Interest rates on longer-term fixed- and adjustable-rate mortgages fell for the first time in three weeks, as investors fled to the relative safety of bond markets, Freddie Mac reported in its weekly mortgage market survey.

Rates on 30-year fixed-rate mortgages averaged 5.94 percent with an average of 0.6 point for the week ending Oct. 9, down from 6.1 percent the previous week and 6.4 percent a year ago.

Rates for 15-year fixed-rate mortgages averaged 5.63 percent with an average 0.6 point, down from 5.78 percent a week ago and 6.06 percent a year ago.

Interest rates on longer-term fixed- and adjustable-rate mortgages fell for the first time in three weeks, as investors fled to the relative safety of bond markets, Freddie Mac reported in its weekly mortgage market survey.

Rates on 30-year fixed-rate mortgages averaged 5.94 percent with an average of 0.6 point for the week ending Oct. 9, down from 6.1 percent the previous week and 6.4 percent a year ago.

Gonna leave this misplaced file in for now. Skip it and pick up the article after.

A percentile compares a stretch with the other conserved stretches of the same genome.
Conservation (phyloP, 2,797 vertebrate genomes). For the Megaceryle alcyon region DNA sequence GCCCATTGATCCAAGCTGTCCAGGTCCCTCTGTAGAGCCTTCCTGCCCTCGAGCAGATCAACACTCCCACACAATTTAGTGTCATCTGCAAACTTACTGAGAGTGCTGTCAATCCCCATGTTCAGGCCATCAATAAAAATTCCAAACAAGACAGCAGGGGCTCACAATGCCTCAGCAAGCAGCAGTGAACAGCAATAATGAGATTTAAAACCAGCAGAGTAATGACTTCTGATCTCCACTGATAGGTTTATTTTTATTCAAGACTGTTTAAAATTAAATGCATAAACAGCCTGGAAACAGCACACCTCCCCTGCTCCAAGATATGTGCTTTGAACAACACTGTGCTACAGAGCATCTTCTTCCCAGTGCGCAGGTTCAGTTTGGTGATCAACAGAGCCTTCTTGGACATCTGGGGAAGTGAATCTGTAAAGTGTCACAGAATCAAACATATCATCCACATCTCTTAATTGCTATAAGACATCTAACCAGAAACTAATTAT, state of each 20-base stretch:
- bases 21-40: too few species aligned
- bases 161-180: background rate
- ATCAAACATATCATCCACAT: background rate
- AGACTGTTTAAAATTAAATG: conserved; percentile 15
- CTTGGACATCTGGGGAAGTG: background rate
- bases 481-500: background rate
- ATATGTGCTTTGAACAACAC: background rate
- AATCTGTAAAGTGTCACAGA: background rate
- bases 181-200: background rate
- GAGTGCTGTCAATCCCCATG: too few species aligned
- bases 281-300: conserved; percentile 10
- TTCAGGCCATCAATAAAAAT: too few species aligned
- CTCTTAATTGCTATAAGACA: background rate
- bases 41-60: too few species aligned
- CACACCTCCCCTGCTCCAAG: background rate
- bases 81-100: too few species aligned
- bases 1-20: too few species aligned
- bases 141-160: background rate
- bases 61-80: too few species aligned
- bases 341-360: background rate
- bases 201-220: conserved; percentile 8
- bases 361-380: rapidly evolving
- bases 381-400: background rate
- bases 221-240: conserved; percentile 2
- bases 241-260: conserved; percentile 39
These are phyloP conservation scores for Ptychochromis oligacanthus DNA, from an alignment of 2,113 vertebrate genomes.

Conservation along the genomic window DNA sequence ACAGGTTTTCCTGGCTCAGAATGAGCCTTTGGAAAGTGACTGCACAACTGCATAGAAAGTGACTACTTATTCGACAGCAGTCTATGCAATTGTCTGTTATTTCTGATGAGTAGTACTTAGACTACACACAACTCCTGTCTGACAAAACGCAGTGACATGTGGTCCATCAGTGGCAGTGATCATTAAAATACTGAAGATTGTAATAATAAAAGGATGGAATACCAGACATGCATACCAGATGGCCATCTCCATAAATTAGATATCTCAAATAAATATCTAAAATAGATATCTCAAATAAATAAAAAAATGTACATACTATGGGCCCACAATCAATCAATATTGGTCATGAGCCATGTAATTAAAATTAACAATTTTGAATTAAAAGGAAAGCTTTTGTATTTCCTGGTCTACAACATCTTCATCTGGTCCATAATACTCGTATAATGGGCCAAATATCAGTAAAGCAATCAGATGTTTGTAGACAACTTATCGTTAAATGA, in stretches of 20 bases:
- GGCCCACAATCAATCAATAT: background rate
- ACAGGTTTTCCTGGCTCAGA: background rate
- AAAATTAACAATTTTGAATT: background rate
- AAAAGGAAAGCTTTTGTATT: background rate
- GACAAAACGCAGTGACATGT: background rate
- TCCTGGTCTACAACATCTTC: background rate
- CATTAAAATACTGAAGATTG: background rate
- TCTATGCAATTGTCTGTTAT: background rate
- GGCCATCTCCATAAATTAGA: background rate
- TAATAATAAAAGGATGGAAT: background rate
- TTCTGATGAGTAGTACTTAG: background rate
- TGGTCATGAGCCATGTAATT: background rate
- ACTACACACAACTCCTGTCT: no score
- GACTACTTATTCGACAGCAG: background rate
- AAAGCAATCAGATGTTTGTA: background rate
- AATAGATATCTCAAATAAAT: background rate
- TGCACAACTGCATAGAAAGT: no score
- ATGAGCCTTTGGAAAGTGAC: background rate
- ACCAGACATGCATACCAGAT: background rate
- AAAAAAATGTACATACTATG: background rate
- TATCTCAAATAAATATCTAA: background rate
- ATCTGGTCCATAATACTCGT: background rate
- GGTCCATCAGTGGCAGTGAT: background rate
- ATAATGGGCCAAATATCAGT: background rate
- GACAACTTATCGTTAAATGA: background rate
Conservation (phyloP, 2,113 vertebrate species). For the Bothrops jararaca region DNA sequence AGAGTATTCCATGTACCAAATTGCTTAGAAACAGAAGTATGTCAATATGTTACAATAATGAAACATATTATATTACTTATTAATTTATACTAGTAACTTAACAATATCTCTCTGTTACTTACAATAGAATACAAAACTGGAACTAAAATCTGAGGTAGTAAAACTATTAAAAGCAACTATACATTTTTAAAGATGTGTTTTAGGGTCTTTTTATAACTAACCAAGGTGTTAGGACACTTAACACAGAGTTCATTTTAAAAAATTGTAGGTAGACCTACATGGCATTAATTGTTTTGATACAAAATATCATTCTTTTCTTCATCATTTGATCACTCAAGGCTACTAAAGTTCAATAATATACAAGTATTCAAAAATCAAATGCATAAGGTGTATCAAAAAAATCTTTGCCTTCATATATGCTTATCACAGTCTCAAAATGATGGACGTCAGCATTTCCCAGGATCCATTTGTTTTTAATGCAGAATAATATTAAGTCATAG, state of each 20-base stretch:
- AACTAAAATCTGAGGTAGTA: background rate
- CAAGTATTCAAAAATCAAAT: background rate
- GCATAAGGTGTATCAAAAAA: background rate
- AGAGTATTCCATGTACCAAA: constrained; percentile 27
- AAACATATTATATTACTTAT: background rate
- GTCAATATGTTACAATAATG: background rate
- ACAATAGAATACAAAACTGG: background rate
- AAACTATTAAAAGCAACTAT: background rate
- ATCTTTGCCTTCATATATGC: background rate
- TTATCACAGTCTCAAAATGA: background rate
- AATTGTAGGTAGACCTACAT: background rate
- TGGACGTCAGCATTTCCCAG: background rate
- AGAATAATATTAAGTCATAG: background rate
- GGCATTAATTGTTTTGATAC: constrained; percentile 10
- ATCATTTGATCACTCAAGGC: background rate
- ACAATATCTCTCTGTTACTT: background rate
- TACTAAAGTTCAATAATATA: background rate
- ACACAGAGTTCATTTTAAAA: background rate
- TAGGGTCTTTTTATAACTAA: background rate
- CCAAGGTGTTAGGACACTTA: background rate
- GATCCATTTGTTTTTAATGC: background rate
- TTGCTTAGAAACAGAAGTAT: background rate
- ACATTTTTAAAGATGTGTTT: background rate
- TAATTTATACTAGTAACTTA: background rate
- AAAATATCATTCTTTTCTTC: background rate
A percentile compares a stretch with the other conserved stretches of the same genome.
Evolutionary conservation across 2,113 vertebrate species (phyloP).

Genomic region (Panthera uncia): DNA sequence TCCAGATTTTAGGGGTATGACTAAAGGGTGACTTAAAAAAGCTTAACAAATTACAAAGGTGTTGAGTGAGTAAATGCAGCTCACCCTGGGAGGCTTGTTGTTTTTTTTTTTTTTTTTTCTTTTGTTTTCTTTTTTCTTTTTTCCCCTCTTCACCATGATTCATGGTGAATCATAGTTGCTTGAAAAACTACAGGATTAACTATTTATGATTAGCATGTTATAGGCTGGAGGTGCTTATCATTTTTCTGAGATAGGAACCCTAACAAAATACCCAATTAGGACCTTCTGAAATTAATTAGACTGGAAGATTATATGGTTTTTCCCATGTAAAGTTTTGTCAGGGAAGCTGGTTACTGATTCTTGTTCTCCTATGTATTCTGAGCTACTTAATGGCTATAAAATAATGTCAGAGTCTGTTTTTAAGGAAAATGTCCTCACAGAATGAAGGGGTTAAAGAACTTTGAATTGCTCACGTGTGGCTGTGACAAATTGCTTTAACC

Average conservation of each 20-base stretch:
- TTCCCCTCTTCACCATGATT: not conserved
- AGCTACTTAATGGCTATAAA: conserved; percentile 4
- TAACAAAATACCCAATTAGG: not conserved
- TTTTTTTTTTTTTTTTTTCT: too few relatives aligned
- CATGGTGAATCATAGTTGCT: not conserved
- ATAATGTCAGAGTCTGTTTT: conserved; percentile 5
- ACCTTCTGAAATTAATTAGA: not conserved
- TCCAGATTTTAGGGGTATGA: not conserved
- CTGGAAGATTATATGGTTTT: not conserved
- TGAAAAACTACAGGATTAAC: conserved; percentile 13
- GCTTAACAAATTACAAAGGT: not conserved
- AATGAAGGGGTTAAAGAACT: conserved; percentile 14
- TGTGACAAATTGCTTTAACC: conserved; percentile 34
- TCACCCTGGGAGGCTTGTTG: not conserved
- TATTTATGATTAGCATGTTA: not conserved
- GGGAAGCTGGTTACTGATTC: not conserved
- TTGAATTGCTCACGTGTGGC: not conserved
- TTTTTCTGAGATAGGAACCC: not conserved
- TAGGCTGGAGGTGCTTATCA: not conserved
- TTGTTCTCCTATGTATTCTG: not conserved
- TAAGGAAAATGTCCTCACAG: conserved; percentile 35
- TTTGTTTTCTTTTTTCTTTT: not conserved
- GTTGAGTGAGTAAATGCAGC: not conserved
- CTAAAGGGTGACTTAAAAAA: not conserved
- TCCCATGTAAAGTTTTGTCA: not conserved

Rates for 15-year fixed-rate mortgages averaged 5.63 percent with an average 0.6 point, down from 5.78 percent a week ago and 6.06 percent a year ago.

Five-year Treasury-indexed hybrid adjustable-rate mortgages (ARMs) averaged 5.90 percent with an average 0.6 point, down from 6.00 percent the previous week and 6.12 percent a year ago.

One-year Treasury-indexed ARMs averaged 5.15 percent this week with an average 0.6 point, up from 5.12 percent last week but down from 5.73 percent a year ago.

"Longer-term mortgage rates fell for the first time in three weeks, roughly following bond market yields," said Frank Nothaft, Freddie Mac chief economist. "Meanwhile, the latest housing market data showed some pickup in home purchase activity in August. Pending existing home sales in August rose 7.4 percent, reflecting the largest monthly increase since October 2001, and July’s figures had an upward revision, according to the National Association of Realtors."

More recently, mortgage applications for both home purchases and refinancing grew slightly over the week ending Oct. 3, reversing a two-week decline, Nothaft said, citing figures from the Mortgage Bankers Association.

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